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TAYLORVILLE — Hot dogs are the yin to the hamburger’s yang. Franks and burgers are a common pair at barbecues and ballparks, and rightfully so. Handheld, portable meals, they pack a convenient and flavorful punchy.
Few foods may seem as American as hot dogs. However, hot dogs are derivative of European sausages. This fact and more can shed light on the humble hot dog, which is sure to find its way to a grill near you this summer.
· Mental Floss says it’s pretentious to consume a hot dog with utensils. Hot dog etiquette experts also insist adults should not top their hot dogs with ketchup, which they suggest is a topping strictly reserved for children.
· Hot dogs are often associated with New York City. However, hot dogs gained popularity across the country in the 20th century.
· Hot dogs are often called frankfurters. This refers to Frankfurt, Germany, where pork sausages similar to hot dogs are believed to have originated.
· Hot dogs were given their name by cartoonist Tad
Dorgan. He observed a vendor selling “hot dachshund sausage dogs” during a base- ball game at New York City’s Polo Grounds. As legend has it, Dorgan couldn’t spell the name of the dog, instead writ- ing only “hot dogs.” The name eventually caught on.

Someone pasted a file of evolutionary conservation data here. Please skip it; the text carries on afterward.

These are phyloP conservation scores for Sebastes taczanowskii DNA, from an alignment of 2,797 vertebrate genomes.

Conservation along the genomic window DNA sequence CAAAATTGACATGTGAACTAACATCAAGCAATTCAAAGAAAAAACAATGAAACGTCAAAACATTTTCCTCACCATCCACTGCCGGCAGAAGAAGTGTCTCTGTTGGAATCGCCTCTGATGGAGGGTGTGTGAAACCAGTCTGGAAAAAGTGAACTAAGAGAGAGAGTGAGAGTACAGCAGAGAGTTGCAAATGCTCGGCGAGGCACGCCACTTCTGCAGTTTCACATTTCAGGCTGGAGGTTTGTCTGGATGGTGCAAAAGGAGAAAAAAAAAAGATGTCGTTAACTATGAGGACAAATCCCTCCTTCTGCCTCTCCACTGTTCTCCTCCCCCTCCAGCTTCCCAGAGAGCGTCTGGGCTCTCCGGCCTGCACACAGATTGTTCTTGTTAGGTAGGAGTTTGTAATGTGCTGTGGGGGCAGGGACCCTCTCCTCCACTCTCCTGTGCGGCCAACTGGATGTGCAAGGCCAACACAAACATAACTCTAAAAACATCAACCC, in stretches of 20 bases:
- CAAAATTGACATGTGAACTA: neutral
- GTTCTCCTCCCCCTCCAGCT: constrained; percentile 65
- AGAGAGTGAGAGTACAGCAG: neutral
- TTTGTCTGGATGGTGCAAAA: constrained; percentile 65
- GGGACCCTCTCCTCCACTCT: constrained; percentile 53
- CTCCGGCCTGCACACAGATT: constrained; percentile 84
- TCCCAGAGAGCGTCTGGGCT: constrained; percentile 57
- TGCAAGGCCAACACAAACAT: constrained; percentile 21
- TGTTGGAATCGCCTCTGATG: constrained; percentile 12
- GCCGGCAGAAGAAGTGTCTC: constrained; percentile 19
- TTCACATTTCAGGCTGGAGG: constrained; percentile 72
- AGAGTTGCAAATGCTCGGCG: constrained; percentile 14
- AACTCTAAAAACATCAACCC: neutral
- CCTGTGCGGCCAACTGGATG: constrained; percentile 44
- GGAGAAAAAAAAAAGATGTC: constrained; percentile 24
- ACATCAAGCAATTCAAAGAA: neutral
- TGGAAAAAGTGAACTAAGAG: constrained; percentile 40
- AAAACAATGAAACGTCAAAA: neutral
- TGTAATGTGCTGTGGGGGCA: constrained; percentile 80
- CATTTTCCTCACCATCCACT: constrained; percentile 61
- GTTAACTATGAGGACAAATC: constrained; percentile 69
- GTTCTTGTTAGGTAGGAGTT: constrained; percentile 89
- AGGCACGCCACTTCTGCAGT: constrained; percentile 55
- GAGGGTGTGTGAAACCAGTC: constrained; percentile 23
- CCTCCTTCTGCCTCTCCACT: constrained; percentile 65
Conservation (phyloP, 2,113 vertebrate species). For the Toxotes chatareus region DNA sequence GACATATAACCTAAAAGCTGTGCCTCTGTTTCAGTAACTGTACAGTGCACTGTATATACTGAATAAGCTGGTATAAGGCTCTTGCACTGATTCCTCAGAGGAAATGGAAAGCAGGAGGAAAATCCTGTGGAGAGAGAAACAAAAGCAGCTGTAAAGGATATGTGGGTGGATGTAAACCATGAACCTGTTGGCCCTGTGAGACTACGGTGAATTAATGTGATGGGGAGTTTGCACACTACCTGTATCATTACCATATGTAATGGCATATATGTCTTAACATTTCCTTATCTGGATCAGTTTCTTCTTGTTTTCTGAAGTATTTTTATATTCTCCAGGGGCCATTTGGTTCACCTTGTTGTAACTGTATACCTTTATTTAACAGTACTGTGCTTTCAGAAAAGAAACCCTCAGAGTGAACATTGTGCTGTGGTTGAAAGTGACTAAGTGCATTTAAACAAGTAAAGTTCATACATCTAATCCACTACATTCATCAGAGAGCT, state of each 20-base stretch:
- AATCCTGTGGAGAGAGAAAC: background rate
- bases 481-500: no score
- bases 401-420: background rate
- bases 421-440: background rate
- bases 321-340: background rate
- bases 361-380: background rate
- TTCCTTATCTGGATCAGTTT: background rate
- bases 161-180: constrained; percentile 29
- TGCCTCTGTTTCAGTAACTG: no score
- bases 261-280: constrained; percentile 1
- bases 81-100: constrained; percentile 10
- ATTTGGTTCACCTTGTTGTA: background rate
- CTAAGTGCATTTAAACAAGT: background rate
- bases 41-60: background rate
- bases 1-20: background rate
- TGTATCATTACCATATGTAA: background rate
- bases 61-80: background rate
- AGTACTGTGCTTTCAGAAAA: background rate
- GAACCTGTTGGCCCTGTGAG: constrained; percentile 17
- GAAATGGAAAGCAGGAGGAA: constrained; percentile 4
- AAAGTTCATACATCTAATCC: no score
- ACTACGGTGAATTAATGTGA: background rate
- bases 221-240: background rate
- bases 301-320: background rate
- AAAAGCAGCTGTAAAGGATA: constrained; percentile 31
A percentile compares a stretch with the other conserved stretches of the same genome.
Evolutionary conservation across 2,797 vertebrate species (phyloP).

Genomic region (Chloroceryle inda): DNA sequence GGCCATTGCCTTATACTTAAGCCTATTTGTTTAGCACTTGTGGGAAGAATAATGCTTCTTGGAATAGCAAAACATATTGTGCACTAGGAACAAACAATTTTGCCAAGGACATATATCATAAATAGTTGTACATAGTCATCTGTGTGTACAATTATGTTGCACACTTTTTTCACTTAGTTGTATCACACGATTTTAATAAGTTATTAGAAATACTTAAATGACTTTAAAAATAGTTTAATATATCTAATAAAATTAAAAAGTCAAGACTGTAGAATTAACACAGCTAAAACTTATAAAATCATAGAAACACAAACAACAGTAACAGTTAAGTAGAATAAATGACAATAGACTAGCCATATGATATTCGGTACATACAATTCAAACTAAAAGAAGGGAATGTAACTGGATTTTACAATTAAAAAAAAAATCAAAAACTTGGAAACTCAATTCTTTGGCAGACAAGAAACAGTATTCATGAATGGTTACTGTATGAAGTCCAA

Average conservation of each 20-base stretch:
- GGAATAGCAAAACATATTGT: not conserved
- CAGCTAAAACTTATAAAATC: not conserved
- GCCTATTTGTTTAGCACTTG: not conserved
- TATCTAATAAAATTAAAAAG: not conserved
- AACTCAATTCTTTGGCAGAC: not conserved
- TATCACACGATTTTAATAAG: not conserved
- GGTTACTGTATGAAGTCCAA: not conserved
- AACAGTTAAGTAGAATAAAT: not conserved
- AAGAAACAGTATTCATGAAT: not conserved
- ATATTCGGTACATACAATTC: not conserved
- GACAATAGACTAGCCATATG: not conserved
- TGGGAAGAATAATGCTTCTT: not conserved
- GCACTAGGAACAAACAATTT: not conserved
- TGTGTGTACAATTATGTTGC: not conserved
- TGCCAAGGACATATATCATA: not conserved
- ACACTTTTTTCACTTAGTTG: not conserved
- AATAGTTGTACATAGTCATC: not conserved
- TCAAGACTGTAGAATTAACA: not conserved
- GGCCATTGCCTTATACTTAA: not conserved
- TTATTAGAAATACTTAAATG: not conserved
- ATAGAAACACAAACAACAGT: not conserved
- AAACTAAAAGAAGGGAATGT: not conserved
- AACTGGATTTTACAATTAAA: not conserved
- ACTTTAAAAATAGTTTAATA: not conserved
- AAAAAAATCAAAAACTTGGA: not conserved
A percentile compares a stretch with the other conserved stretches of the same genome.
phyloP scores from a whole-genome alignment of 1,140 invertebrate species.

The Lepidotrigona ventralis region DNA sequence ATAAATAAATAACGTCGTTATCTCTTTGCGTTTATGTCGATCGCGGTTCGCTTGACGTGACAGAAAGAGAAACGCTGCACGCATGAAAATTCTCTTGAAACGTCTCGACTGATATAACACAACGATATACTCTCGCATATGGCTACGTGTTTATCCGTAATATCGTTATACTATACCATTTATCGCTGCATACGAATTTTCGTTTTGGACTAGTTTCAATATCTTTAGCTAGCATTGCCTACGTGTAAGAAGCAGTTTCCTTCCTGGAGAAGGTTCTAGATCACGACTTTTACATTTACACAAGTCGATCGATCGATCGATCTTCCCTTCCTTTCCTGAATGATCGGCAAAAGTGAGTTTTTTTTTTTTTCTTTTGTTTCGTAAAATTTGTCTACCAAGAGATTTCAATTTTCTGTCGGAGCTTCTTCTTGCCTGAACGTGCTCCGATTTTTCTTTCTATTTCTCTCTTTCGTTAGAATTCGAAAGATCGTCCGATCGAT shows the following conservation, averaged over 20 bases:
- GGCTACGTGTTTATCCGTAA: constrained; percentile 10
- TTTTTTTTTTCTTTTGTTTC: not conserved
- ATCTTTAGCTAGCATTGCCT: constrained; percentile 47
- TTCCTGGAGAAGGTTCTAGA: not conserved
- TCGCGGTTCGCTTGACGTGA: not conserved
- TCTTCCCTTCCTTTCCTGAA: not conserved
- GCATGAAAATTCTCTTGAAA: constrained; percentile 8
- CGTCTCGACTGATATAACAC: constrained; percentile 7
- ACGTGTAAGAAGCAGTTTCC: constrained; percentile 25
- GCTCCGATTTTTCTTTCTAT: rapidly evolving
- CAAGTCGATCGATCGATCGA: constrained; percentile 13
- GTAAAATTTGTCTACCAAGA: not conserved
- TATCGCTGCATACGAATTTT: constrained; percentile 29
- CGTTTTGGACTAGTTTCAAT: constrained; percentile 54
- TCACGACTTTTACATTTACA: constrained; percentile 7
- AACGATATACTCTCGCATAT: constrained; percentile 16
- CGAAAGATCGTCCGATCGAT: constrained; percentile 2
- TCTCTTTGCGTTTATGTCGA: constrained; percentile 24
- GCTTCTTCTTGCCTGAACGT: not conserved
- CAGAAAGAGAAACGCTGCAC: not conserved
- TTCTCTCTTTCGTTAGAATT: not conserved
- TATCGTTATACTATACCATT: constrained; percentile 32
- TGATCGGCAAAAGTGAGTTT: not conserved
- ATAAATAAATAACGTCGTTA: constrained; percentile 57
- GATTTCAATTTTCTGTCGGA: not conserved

· Despite several jokes as well as speculation regarding what hot dogs contain, hot dogs are cured and cooked sausages that contain mainly pork, beef, chicken, and turkey. The meats come from the muscle of the animals. If a product contains organ meats, it must be declared on the packaging.
· In 1867, Charles Feltman made a cart with a stove on it, which he used to boil sausages. The cart also had compartments to keep buns fresh. Carts that sell hot dogs on the street are now seen in cities across the country.
· Hot dogs are a NASA- approved food for astronauts. · While hot dogs are sold at many venues, data indicates that the popular convenience store chain 7-Eleven sells the most grilled hot dogs in North America, with 100 million sold annually.